- 108 people from Kenya have moved to the Channel Islands to work in hospitality.
- GR8 recruitment said they came up with the idea so they could “provide the industry with the staff they need” as the islands faced staff shortages.
- One woman who moved to Guernsey to work in a hotel housekeeping team has said her “life has changed”.
- A further 37 Kenyan people have been offered jobs and are going through the visa process to move to the islands.
More than a hundred people from Kenya have come to the Channel Islands to work over the last 10 months, according to a recruitment firm.
They are filling staffing gaps during a challenging time for the hospitality industry, the recruitment company GR8 says.
Lee Madden, founder of GR8 said a lack of interest in hospitality jobs in the Channel Islands had prompted the overseas recruitment drive.
The company worked with Bukura Agricultural College in Nairobi, Kenya, to hire chefs, kitchen porters, housekeeping staff, front of house staff, bar staff and waiters.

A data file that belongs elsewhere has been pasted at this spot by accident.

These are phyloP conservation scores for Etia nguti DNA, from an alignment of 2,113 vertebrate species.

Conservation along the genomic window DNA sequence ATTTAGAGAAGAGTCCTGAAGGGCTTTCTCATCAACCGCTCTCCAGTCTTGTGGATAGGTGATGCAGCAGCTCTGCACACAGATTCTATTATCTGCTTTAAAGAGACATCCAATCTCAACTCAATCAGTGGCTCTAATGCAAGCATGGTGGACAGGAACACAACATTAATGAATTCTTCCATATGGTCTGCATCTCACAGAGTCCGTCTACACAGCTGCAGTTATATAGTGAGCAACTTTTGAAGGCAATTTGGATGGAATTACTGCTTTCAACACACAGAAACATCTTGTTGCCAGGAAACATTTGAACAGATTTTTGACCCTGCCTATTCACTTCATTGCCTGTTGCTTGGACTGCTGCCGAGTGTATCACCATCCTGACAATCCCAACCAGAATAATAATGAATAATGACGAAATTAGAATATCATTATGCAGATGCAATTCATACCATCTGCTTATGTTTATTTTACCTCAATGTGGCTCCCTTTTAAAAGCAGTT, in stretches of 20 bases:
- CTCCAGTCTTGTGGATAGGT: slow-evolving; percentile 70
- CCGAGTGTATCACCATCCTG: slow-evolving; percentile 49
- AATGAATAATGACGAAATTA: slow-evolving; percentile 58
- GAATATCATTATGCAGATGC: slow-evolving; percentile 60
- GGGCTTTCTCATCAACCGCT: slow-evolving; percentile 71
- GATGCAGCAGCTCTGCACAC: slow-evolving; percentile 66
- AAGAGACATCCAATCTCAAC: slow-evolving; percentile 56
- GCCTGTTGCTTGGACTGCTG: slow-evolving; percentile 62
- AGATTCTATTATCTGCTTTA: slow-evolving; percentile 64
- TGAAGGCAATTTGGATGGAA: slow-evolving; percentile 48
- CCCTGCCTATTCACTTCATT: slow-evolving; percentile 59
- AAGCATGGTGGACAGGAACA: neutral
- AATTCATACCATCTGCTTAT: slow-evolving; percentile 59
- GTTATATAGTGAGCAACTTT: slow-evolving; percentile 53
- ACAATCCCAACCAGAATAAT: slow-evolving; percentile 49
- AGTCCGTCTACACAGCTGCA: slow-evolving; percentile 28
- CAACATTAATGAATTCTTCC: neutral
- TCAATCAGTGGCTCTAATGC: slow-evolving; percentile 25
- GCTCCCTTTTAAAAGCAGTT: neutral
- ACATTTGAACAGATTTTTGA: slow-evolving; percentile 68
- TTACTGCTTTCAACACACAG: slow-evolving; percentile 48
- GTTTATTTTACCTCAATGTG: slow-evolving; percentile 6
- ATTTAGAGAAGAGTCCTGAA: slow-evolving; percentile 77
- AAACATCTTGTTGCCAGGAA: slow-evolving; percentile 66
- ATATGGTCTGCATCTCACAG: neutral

Grace Ashenga, from Nairobi, has been working at the Duke of Normandie Hotel in Guernsey.
She said: “My life has changed, I’m not where I was before and I’ve made big progress and I’m proud of myself.
“My mum is really proud of me because of the changes I’ve been making.”
Ms Ashenga worked with the Duke of Normandie’s housekeeping team from April for nine months before going back to Kenya and is expected to return to work in Guernsey in the Easter period.
Mr Madden told BBC Radio Guernsey: “Across the islands and the UK we’ve not got enough interest, talent or people who want to work in the industry for many reasons, including Brexit.
“We needed to find a solution to the recruitment problem.
“We thought the best route would be to recruit globally to provide qualified, professional and dedicated hospitality staff to provide our industry with the staff they need.”
His recruitment company has found work placements for 108 Kenyans in the Channel Islands.
He said a further 37 have been offered jobs and are going through the visa process before coming to the islands to start their new roles.